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New Apple iPad Pro 11 and iPad Pro 12.9 come with the fastest mobile chipsets


If the new MacBook Air is the new MacBook, then the new iPad Pro is the new MacBook Air. Apple says it’s more powerful than 92% of laptops out there and it’s running the full-blown versions of Adobe Photoshop and Autodesk AutoCAD and, yes, it could easily transform into a laptop-like device with keyboard or even a desktop with an external monitor.

There’s so much to cover, but we have to start with the new screens. With thinner bezels, Apple fit larger screen in the same body on the iPad Pro 11 and the same screen in a smaller body on iPad Pro 12.9.

The new tablets are available in 11” and 12.9”, in both cases with super-sharp Liquid Retina displays with rounded corners. As part of the slimming down of bezels, Apple dropped the Touch ID sensor in favor of Face ID. An added benefit is that the tablet now rotates its screen based on your face rather than relying on the sometimes unreliable accelerometer.

These are ProMotion displays to boot, meaning they render content at 120 fps and sense your fingers and the new Apple Pencil at 120Hz.

Speaking of the Pencil, it now attaches to the tablet with magnets and instantly begins charging wirelessly. No more plugging it into the Lightning port! Actually, no Lightning port at all.

The new Apple iPad Pros have a USB-C port, which works the same way it does on a MacBook. You can hook up an external monitor, a DSLR or even charge your phone with a USB-C to Lighting cable. See, just like a MacBook.

The new Apple A12X Bionic chipset is a proper beast and it can handle desktop tasks with ease. It still has an octa-core processor (4 big, 4 small), but now all eight cores can run at full throttle. The GPU has been upgraded to a 7-core design. Compared to previous iPad Pros, you get 35% faster single-core and 90% (!) faster multi-core performance.

The GPU performance? As fast as an Xbox One S! Seriously, Assassin’s Creed Rebellion (now available on iPad, btw) ran at 120fps. Razer must be sweating under the collar.

The iPad Pro was also demoed handling an insane 3GB PSD file with 170 layers and 12,000 x 12,000px resolution – big enough to print on a huge poster. But why print when Adobe’s Project Aero can turn it into an interactive AR presentation. Back to Photoshop, the UI may have been fully reimagined for touch (and Pencil control), but the engine is a port of the full desktop app. The Pencil now supports a double tap gesture that switches between tools in Photoshop and does whatever devs want it to in other apps.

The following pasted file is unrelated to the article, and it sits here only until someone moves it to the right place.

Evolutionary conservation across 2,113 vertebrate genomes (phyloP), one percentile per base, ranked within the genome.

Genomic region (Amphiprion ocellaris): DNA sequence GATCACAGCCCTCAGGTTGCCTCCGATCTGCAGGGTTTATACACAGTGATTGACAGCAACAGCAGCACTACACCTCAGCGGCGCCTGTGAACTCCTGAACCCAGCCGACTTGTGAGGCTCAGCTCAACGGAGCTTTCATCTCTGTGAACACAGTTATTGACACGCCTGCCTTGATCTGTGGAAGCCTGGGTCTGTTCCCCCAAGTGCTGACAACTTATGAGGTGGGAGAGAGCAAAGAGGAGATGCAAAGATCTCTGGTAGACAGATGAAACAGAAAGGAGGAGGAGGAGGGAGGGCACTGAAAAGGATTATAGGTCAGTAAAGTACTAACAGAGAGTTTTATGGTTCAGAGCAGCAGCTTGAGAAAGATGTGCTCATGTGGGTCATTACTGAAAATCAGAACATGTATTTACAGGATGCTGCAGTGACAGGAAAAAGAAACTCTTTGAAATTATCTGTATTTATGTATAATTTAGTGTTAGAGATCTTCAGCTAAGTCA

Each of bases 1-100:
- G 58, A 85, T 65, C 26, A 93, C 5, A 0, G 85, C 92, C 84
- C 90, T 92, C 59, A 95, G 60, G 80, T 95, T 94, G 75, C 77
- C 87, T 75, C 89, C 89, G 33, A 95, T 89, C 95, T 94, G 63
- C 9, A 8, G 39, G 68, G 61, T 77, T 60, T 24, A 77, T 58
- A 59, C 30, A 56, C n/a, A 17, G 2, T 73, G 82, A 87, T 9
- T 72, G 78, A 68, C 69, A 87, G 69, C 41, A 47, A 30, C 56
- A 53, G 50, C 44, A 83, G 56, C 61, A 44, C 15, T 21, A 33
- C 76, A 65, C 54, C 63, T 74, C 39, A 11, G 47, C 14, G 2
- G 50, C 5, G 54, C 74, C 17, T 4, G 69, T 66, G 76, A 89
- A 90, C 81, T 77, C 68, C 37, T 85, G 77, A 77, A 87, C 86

That 3GB file takes up plenty of storage, but thanks to a new memory controller chip, the Pros can have up to 1TB of fast storage. The base models still start at 64GB, though and upgrades aren’t exactly cheap.

The other high-profile accessory for the new iPad Pros is the Folio keyboard. It attaches via magnets again and can hold the tablet at two angles – one for your lap, one for the desk.


The new Smart Keyboard Folio for the iPad Pros
The new Smart Keyboard Folio for the iPad Pros
The new Smart Keyboard Folio for the iPad Pros

The new Smart Keyboard Folio for the iPad Pros

In terms of audio, the new tablets feature four speakers again, but this time they are tweeter/woofer pairs. And there are five microphones so those group FaceTime calls (new in iOS 12.1) will sound crystal clear.

The new iPad Pros are available for pre-order today and ship out on November 7. There are Wi-Fi only and LTE versions (with nanoSIM and eSIM). They come bundled with a fast 18W charger.

The 11” model starts at $800 (growing to $1,550 for 1TB of storage). The 12.9” model starts at $1,000 (and goes up to $1,750 for 1TB). Add $150 to those prices if you want LTE. European prices start at €880 and €1,100 for the 11″ and 12.9″ models, LTE is an extra €170. Note that storage choices are pretty granular: 64GB, 256GB, 512GB and 1TB.

If those are too rich for you, the old iPad Pro (10.5”) is still available at a new price of $650.

The new Smart Folio case is $180/€200 for the 11″ model and $200/€220 for the 12.9″ one. The second generations Pencil will set you back $130/€135.



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